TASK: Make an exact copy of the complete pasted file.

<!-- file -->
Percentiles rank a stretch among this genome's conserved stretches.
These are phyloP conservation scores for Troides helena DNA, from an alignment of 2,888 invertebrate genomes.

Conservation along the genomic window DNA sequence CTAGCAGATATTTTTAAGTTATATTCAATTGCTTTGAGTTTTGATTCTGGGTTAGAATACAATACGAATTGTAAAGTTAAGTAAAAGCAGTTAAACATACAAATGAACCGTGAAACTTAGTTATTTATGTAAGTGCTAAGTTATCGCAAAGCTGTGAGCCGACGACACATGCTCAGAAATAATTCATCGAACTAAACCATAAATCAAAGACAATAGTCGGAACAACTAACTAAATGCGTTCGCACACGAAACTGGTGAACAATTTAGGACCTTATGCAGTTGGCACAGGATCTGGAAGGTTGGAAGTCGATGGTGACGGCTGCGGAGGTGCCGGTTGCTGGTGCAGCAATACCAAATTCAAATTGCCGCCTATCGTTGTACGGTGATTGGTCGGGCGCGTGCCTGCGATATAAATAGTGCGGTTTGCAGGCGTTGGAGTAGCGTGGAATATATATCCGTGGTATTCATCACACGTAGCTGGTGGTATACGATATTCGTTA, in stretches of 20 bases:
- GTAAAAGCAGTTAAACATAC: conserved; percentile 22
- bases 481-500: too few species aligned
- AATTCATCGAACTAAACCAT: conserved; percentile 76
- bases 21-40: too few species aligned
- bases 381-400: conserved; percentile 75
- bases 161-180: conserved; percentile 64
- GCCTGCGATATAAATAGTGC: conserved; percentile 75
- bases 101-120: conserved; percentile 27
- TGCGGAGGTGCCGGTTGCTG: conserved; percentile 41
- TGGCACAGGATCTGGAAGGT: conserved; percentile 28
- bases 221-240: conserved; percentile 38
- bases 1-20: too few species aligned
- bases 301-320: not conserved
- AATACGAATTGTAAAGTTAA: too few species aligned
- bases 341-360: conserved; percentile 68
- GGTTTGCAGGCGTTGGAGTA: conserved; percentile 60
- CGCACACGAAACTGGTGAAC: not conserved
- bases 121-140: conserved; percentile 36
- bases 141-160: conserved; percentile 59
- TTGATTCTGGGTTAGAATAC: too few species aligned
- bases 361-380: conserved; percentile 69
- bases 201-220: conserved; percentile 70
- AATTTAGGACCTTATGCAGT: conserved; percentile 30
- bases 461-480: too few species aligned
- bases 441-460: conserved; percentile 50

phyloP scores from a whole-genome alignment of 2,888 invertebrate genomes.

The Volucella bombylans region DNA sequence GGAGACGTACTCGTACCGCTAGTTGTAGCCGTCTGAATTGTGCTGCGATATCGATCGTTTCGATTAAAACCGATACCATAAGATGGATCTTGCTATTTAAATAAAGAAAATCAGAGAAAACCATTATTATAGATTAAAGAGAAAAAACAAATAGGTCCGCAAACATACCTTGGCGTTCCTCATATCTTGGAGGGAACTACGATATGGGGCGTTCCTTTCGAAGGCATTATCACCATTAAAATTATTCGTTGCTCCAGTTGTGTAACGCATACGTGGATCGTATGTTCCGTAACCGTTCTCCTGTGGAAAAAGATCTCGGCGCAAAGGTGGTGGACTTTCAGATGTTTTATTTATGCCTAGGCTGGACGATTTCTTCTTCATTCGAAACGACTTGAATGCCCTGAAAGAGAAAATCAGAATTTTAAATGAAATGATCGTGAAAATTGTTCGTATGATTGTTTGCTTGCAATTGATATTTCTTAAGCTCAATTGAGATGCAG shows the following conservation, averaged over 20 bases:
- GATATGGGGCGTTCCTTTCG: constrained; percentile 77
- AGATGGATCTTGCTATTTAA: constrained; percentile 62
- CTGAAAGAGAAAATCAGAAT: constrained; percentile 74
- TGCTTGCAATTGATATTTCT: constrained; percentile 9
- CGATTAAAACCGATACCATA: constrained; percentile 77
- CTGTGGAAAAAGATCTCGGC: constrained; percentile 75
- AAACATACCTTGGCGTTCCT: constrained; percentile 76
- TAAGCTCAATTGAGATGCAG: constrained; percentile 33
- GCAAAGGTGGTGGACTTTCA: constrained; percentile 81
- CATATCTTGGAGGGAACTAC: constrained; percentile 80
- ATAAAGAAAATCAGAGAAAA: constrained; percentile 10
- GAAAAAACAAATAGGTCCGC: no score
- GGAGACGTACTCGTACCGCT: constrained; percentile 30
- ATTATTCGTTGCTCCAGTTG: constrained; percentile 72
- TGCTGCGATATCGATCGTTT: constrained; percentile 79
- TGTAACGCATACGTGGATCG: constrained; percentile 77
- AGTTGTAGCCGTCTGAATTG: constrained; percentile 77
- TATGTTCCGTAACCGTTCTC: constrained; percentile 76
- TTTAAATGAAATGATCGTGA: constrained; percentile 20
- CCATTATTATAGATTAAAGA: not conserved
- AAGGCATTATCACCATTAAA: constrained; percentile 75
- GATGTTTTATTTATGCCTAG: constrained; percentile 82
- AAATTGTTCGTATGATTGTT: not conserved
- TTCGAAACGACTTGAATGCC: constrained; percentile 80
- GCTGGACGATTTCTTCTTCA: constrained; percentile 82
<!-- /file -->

Percentiles rank a stretch among this genome's conserved stretches.
These are phyloP conservation scores for Troides helena DNA, from an alignment of 2,888 invertebrate genomes.

Conservation along the genomic window DNA sequence CTAGCAGATATTTTTAAGTTATATTCAATTGCTTTGAGTTTTGATTCTGGGTTAGAATACAATACGAATTGTAAAGTTAAGTAAAAGCAGTTAAACATACAAATGAACCGTGAAACTTAGTTATTTATGTAAGTGCTAAGTTATCGCAAAGCTGTGAGCCGACGACACATGCTCAGAAATAATTCATCGAACTAAACCATAAATCAAAGACAATAGTCGGAACAACTAACTAAATGCGTTCGCACACGAAACTGGTGAACAATTTAGGACCTTATGCAGTTGGCACAGGATCTGGAAGGTTGGAAGTCGATGGTGACGGCTGCGGAGGTGCCGGTTGCTGGTGCAGCAATACCAAATTCAAATTGCCGCCTATCGTTGTACGGTGATTGGTCGGGCGCGTGCCTGCGATATAAATAGTGCGGTTTGCAGGCGTTGGAGTAGCGTGGAATATATATCCGTGGTATTCATCACACGTAGCTGGTGGTATACGATATTCGTTA, in stretches of 20 bases:
- GTAAAAGCAGTTAAACATAC: conserved; percentile 22
- bases 481-500: too few species aligned
- AATTCATCGAACTAAACCAT: conserved; percentile 76
- bases 21-40: too few species aligned
- bases 381-400: conserved; percentile 75
- bases 161-180: conserved; percentile 64
- GCCTGCGATATAAATAGTGC: conserved; percentile 75
- bases 101-120: conserved; percentile 27
- TGCGGAGGTGCCGGTTGCTG: conserved; percentile 41
- TGGCACAGGATCTGGAAGGT: conserved; percentile 28
- bases 221-240: conserved; percentile 38
- bases 1-20: too few species aligned
- bases 301-320: not conserved
- AATACGAATTGTAAAGTTAA: too few species aligned
- bases 341-360: conserved; percentile 68
- GGTTTGCAGGCGTTGGAGTA: conserved; percentile 60
- CGCACACGAAACTGGTGAAC: not conserved
- bases 121-140: conserved; percentile 36
- bases 141-160: conserved; percentile 59
- TTGATTCTGGGTTAGAATAC: too few species aligned
- bases 361-380: conserved; percentile 69
- bases 201-220: conserved; percentile 70
- AATTTAGGACCTTATGCAGT: conserved; percentile 30
- bases 461-480: too few species aligned
- bases 441-460: conserved; percentile 50

phyloP scores from a whole-genome alignment of 2,888 invertebrate genomes.

The Volucella bombylans region DNA sequence GGAGACGTACTCGTACCGCTAGTTGTAGCCGTCTGAATTGTGCTGCGATATCGATCGTTTCGATTAAAACCGATACCATAAGATGGATCTTGCTATTTAAATAAAGAAAATCAGAGAAAACCATTATTATAGATTAAAGAGAAAAAACAAATAGGTCCGCAAACATACCTTGGCGTTCCTCATATCTTGGAGGGAACTACGATATGGGGCGTTCCTTTCGAAGGCATTATCACCATTAAAATTATTCGTTGCTCCAGTTGTGTAACGCATACGTGGATCGTATGTTCCGTAACCGTTCTCCTGTGGAAAAAGATCTCGGCGCAAAGGTGGTGGACTTTCAGATGTTTTATTTATGCCTAGGCTGGACGATTTCTTCTTCATTCGAAACGACTTGAATGCCCTGAAAGAGAAAATCAGAATTTTAAATGAAATGATCGTGAAAATTGTTCGTATGATTGTTTGCTTGCAATTGATATTTCTTAAGCTCAATTGAGATGCAG shows the following conservation, averaged over 20 bases:
- GATATGGGGCGTTCCTTTCG: constrained; percentile 77
- AGATGGATCTTGCTATTTAA: constrained; percentile 62
- CTGAAAGAGAAAATCAGAAT: constrained; percentile 74
- TGCTTGCAATTGATATTTCT: constrained; percentile 9
- CGATTAAAACCGATACCATA: constrained; percentile 77
- CTGTGGAAAAAGATCTCGGC: constrained; percentile 75
- AAACATACCTTGGCGTTCCT: constrained; percentile 76
- TAAGCTCAATTGAGATGCAG: constrained; percentile 33
- GCAAAGGTGGTGGACTTTCA: constrained; percentile 81
- CATATCTTGGAGGGAACTAC: constrained; percentile 80
- ATAAAGAAAATCAGAGAAAA: constrained; percentile 10
- GAAAAAACAAATAGGTCCGC: no score
- GGAGACGTACTCGTACCGCT: constrained; percentile 30
- ATTATTCGTTGCTCCAGTTG: constrained; percentile 72
- TGCTGCGATATCGATCGTTT: constrained; percentile 79
- TGTAACGCATACGTGGATCG: constrained; percentile 77
- AGTTGTAGCCGTCTGAATTG: constrained; percentile 77
- TATGTTCCGTAACCGTTCTC: constrained; percentile 76
- TTTAAATGAAATGATCGTGA: constrained; percentile 20
- CCATTATTATAGATTAAAGA: not conserved
- AAGGCATTATCACCATTAAA: constrained; percentile 75
- GATGTTTTATTTATGCCTAG: constrained; percentile 82
- AAATTGTTCGTATGATTGTT: not conserved
- TTCGAAACGACTTGAATGCC: constrained; percentile 80
- GCTGGACGATTTCTTCTTCA: constrained; percentile 82